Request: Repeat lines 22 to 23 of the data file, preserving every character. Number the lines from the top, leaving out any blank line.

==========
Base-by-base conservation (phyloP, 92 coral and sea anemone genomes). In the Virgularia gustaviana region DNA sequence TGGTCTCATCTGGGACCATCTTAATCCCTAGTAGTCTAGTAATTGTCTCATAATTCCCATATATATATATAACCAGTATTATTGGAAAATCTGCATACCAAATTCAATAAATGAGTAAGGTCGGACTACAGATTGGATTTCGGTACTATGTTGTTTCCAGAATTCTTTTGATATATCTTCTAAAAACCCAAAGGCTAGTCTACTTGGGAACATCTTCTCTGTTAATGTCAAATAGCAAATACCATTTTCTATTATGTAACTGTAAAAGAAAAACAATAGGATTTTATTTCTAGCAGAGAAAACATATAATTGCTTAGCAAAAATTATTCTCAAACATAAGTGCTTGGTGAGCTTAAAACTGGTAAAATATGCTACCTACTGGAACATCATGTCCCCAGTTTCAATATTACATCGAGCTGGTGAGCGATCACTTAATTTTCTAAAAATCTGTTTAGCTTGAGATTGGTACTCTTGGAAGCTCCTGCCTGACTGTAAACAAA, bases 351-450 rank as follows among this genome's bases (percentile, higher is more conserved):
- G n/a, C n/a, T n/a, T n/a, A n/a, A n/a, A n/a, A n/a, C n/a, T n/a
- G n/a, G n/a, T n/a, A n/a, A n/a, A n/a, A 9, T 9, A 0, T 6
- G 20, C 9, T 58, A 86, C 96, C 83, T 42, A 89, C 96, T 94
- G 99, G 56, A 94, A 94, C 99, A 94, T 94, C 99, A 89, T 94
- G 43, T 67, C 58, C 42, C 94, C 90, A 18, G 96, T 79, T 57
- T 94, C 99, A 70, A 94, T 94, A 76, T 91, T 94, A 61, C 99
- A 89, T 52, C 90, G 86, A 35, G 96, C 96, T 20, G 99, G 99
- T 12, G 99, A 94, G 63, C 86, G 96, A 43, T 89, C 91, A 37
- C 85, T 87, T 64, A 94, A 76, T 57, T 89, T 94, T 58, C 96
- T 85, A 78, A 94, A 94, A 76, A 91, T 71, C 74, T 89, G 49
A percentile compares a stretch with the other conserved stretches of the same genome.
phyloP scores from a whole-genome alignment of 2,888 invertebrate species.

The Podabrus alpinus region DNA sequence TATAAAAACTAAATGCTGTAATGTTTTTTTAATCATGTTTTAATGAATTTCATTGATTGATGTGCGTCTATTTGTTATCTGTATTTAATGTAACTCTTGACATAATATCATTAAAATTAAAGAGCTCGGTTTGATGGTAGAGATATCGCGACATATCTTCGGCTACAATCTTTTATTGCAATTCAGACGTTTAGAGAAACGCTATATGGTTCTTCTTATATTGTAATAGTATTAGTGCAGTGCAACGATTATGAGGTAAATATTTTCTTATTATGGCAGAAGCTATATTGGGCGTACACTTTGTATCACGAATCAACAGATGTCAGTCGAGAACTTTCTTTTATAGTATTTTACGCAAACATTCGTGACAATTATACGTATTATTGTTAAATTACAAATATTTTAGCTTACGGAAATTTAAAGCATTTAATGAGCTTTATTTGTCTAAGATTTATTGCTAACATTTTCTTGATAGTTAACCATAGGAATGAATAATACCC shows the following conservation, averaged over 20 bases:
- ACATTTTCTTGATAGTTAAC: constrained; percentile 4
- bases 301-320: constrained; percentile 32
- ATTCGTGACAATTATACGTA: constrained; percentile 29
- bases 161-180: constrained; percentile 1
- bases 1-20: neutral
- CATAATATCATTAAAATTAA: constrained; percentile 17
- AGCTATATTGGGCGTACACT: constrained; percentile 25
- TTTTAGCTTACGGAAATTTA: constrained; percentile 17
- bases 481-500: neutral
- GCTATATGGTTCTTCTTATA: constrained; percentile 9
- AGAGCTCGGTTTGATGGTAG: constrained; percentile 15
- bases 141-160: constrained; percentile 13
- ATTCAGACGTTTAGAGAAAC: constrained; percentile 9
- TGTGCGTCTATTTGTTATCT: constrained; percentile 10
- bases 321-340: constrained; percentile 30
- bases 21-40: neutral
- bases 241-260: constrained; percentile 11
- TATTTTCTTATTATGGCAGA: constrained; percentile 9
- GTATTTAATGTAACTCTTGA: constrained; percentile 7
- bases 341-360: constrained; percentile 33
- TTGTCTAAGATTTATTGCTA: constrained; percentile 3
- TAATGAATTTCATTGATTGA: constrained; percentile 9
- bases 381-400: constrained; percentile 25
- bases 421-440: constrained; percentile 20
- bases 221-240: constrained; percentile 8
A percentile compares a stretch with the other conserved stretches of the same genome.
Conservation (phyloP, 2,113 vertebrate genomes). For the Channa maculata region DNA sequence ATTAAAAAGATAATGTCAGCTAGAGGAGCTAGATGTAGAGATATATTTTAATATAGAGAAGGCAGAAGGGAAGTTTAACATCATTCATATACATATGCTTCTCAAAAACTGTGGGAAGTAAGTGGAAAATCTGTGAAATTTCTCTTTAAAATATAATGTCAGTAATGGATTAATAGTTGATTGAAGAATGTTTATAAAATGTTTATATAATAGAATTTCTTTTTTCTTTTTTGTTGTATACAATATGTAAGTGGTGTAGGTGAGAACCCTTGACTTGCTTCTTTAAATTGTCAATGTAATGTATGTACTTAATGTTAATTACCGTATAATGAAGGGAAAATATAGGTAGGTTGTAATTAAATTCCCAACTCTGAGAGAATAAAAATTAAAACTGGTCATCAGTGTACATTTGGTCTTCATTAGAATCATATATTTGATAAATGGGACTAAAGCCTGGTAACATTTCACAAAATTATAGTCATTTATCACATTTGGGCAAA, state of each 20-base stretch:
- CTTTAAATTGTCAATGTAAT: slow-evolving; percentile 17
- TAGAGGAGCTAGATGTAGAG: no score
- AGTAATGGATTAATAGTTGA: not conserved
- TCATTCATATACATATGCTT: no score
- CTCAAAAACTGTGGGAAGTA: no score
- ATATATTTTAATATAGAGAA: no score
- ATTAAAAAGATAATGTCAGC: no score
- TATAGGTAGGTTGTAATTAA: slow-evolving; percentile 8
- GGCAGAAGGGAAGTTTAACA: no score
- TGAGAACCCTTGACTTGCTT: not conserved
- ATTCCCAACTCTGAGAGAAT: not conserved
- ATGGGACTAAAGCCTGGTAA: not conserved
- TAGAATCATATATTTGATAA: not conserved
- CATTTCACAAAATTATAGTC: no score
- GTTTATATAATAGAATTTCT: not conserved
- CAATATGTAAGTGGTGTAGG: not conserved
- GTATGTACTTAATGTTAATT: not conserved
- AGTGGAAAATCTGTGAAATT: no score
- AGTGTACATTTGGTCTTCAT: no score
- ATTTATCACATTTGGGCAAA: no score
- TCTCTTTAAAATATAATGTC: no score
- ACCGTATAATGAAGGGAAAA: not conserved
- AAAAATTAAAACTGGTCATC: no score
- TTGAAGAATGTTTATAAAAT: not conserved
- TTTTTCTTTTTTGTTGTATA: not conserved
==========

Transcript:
- TTTTAGCTTACGGAAATTTA: constrained; percentile 17
- bases 481-500: neutral